Obama seeks $30M for ocean acidification studies

Monterey >> Marine researchers found a gift hidden among the loophole closures and tax changes in the President Barack Obama’s new budget.

Released Monday, the budget proposal for fiscal year 2016 included $30 million for the National Oceanic and Atmospheric Administration to study ocean acidification, the ongoing change in ocean chemistry caused by higher levels of carbon dioxide in the air.

“It’s a really important issue in California because here it’s acidifying twice as fast,” said Kristy Kroeker, a biologist at UC Santa Cruz.

It’s twice as much as the president requested last year, and more than three times greater than the amount Congress approved. The money would be used, in part, for grants to scientists like Francisco Chavez, a biologist at the Monterey Bay Aquarium Research Institute in Moss Landing, who study the effects of acidification on local marine plants and animals.

“We’re trying to understand how organisms in general might respond to this,” said Chavez, adding that the full consequences of ocean acidification are uncertain. “That’s the million-dollar question.”

Ocean acidification is a consequence of burning fossil fuels. The more carbon dioxide there is in the air, the more the ocean absorbs. Once it’s in the ocean, it creates compounds that break apart and make the sea more acidic.

This is especially bad for shellfish because it strips the ocean of compounds they need to build their shells. The effects could even travel up and down the food chain.

“Does that mean salmon success is going to be impacted?” Chavez said. “Maybe. We need this research money to come in to help us figure those things out.”

The problems associated with ocean acidification might be exacerbated along California’s coast. Cold water from the deep ocean can rise to the surface in upwells, bringing water that’s even more acidic. It’s a natural phenomenon, but it further stresses the coastal ecosystem.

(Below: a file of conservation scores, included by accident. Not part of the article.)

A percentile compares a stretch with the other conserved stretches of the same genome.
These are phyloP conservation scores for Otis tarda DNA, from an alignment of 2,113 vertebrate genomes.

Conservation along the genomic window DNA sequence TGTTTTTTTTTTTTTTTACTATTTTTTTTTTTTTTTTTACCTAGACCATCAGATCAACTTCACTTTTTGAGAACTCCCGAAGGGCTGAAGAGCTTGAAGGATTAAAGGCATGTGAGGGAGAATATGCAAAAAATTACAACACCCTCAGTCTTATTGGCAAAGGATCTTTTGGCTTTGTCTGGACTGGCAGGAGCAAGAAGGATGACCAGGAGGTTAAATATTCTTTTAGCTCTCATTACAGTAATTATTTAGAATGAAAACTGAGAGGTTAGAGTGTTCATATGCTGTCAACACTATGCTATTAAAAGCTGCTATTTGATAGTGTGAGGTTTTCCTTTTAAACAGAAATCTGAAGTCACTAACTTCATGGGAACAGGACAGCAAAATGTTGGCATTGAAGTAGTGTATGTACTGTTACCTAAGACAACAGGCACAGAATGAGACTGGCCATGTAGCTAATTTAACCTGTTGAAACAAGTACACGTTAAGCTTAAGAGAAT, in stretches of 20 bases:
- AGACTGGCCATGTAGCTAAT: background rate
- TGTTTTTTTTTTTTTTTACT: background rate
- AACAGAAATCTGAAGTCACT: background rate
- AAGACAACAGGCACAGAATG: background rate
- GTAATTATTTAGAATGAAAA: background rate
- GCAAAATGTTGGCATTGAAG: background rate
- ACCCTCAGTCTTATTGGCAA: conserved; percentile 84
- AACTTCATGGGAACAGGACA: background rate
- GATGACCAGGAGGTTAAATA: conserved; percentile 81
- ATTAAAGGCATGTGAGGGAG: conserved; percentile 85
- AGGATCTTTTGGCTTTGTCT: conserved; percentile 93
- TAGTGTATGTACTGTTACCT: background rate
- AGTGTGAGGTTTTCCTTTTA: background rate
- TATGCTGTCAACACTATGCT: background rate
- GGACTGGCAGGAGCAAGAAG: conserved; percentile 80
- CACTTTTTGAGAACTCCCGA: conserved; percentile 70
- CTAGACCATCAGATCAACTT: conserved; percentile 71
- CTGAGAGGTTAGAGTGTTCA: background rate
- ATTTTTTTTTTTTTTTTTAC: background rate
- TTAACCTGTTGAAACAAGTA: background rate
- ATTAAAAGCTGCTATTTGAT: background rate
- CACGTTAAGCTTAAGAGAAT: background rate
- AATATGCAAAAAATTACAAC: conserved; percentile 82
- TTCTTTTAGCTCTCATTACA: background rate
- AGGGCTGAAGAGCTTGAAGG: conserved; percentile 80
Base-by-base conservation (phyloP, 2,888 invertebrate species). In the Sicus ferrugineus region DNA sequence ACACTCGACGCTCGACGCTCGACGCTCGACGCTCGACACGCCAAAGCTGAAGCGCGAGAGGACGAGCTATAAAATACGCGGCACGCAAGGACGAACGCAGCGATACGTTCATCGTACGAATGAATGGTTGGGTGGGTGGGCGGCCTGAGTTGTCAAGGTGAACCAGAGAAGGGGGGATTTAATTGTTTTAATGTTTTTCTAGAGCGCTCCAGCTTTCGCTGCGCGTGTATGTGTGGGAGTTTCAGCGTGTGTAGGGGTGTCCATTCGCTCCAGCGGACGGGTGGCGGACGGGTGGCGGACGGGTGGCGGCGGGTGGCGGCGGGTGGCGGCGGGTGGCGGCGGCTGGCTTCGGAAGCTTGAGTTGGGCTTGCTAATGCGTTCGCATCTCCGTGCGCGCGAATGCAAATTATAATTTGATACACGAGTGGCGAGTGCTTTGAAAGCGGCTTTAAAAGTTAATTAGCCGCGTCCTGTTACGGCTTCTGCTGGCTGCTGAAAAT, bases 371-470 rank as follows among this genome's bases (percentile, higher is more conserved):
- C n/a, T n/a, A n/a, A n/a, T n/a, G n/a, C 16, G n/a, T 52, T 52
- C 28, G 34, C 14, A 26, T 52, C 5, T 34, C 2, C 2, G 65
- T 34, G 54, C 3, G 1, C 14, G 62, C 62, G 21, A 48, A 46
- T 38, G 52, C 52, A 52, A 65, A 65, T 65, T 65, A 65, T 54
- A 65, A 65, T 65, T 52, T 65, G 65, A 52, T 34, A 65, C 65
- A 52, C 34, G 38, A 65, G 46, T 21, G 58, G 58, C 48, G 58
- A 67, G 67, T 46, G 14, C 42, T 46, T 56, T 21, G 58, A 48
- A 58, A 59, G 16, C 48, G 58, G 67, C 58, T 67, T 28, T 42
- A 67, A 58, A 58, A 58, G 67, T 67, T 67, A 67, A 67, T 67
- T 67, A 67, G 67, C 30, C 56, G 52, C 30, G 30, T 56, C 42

“Ocean acidification can make it harder for a lot of the animals to survive and grow,” Kroeker said. “Things like oysters or abalone or sea urchins — those organisms do worse.”

Kroeker works on a project studying if sea grass can help alleviate the effects of higher acidity, at least in small areas. Because it’s a plant, sea grass gobbles up carbon dioxide during photosynthesis, creating pockets of less acidic water in its neighborhood.

“We’re looking at whether sea grass can create refuges,” Kroeker said. “We want to know if we can somehow use sea grass to protect oysters and help them grow more naturally.”

Kroeker is currently looking for funds to study how kelp forests might provide similar sanctuaries. The proposed increase in NOAA funding might finance her next project.

But scientists aren’t the only ones interested in understanding the effects of ocean acidification.

“The health of our economy is linked to the health of our oceans,” said Rep. Sam Farr, D-Carmel, in a joint statement released Monday. “Rapid changes in ocean chemistry are threatening many aquatic species, particularly shellfish, endangering the jobs that rely on abundant healthy populations.”

Farr plans to introduce a bill later this year to lend more support to ocean acidification research, as well as provide affected industries tools and information to help them respond.

Chris Cesare, Monterey Herald, 4 February 2015. Article.

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